It is not clear from his graphics what his baselines are for "output" and what currency he is measuring. My guess this is just another screed on behalf of oppressed rich investment bankers everywhere.


Tuesday, January 27, 2015

Greece and a Moment for Hope

There was a bright moment this week as voters in Greece opted for radical change from the course that has crippled Europe since the beginning of the economic crisis. The election of a government lead by Syriza, as well as a decent showing for other center-left and leftist parties, holds up hope that a democratic movement might grow across Europe to fight austerity and provide an alternative to the cynicism and despair of the radical right.

But there are those that would stand in the way. The Troika (EU, IMF and ECB) lead by voices from Germany rail against the demands for lessening of the mutual economic destruction pact that is represented by arbitrary deficit goals. In the case of Greece and other countries, the assistance from the Troika to stave off default on sovereign debt came with crippling restrictions. The result has been internal devaluation (severely lower incomes), high unemployment and mass misery. The parties of bigotry, such as the National Front in France or Golden Dawn in Greece or UKIP in the UK, have an appeal that capitalizes on the anxiety of people suffering at the whim of the distant (seemingly anyway) powers.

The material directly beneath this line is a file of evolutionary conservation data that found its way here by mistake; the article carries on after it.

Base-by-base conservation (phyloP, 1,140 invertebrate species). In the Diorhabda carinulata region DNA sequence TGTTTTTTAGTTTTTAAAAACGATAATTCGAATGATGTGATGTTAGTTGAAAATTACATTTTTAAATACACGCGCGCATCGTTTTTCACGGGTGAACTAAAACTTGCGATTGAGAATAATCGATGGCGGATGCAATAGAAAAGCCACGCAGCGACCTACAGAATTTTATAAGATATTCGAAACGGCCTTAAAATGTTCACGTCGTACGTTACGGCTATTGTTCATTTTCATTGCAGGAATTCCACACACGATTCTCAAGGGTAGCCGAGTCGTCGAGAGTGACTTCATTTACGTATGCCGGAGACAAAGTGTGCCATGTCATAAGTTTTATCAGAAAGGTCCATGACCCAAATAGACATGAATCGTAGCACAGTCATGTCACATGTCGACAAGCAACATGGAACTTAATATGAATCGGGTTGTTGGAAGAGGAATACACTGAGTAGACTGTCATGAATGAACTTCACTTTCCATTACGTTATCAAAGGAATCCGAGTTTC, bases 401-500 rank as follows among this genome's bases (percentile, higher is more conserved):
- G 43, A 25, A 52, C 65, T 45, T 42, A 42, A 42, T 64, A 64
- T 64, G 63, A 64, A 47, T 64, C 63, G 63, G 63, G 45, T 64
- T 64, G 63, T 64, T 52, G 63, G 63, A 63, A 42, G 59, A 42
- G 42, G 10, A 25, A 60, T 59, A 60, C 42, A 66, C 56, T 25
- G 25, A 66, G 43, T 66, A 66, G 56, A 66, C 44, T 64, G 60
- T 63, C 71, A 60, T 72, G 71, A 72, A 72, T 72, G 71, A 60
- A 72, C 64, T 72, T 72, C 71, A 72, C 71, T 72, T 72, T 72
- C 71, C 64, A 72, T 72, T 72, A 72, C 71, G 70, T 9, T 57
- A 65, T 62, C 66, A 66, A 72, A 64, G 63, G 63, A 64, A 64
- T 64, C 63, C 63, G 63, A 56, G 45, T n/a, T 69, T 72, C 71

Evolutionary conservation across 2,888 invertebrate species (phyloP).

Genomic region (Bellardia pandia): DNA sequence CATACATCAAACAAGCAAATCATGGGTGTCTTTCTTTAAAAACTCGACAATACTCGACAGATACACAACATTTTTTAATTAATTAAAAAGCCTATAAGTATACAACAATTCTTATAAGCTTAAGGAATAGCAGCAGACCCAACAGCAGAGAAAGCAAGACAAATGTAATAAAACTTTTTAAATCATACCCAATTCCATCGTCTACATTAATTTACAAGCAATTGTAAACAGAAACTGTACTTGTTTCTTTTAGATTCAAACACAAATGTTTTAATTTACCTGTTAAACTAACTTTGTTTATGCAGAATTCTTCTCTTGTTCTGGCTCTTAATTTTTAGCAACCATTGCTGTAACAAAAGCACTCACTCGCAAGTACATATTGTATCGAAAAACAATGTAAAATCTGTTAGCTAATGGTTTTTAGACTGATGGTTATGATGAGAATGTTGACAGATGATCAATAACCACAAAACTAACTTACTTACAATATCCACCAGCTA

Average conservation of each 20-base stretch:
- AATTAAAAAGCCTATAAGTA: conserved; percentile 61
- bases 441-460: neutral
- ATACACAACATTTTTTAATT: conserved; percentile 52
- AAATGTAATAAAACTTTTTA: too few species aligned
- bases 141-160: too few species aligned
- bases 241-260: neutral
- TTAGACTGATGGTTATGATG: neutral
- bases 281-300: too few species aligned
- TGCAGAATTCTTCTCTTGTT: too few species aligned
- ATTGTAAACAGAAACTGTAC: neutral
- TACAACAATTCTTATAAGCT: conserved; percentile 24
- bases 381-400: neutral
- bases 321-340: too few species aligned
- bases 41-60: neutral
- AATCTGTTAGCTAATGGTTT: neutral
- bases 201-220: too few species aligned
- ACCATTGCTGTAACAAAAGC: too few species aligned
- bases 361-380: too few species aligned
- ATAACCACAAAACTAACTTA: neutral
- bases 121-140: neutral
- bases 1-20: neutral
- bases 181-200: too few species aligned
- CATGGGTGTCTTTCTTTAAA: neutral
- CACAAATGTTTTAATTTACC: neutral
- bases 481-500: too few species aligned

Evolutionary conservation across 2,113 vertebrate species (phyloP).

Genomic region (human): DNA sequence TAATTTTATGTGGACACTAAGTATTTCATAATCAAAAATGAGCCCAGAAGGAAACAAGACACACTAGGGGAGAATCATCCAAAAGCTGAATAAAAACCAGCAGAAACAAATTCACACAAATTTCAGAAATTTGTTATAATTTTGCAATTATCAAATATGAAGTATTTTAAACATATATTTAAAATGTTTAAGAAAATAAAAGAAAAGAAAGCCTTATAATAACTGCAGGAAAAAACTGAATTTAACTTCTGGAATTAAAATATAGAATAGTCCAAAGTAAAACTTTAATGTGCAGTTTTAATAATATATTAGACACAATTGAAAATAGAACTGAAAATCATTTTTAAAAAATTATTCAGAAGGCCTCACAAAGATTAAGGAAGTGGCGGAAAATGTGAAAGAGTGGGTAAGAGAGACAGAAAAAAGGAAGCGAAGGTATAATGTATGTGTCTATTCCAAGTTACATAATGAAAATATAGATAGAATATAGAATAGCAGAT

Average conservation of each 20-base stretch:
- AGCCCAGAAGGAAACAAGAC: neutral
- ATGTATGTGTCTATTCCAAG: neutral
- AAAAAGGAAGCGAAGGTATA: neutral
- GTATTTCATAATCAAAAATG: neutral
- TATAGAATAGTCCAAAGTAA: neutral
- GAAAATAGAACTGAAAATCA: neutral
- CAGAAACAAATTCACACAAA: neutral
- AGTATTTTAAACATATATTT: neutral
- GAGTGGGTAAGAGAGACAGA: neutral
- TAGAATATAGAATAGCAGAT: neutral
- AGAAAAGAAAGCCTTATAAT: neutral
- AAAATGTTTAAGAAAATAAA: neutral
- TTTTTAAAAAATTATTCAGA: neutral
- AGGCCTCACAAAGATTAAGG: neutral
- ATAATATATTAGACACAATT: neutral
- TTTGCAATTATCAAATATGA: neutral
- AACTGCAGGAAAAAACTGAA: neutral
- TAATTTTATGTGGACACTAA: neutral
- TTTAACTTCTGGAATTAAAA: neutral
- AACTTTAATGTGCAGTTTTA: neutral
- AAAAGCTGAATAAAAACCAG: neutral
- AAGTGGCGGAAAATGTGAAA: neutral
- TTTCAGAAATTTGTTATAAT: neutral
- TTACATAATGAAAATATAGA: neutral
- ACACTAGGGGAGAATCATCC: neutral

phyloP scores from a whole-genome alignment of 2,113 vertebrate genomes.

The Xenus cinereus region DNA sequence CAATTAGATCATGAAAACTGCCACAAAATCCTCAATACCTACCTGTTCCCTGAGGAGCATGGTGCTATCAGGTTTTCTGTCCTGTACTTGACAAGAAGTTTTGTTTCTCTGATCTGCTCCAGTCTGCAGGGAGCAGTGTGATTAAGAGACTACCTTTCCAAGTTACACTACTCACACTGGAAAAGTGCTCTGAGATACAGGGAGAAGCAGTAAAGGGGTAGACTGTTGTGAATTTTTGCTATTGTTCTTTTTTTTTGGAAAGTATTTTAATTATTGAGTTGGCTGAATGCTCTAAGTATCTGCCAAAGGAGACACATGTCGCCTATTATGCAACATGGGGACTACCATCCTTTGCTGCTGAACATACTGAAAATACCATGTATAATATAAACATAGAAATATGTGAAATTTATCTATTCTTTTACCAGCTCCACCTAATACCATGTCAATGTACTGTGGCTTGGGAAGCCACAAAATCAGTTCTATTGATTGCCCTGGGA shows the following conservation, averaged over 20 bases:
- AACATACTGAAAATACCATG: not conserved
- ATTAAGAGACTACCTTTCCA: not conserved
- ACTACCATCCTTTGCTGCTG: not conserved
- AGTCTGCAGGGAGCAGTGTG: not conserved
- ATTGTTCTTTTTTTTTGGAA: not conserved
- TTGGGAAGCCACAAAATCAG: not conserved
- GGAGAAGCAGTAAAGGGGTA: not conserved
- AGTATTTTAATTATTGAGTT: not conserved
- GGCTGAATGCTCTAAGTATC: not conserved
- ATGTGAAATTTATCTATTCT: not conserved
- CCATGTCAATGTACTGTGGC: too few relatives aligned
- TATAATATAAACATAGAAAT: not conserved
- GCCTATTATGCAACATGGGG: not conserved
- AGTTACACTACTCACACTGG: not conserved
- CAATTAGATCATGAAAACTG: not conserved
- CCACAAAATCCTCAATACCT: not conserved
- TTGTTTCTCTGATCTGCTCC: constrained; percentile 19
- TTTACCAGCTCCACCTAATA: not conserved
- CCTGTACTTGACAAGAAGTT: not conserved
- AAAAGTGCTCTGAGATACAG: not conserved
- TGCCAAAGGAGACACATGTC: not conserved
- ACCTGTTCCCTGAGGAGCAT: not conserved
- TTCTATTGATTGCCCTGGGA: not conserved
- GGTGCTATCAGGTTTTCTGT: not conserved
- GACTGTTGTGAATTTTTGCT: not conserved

The parties of the left that have tried to make their peace with austerity have suffered at the polls. Some have suffered division or worse (Pasok the former governing party of the left in Greece is a shadow of its former self). Can the other parties looking at a general election such the Socialists in France or the Labour Party in the UK learn a quick lesson from Syriza and support their cry for a people oriented solution to stagnation and speculation? The next steps by these parties may tell the tale of their fate in elections soon to come.

Thursday, January 22, 2015

Deflation and the current economy, Part II - The Swiss Case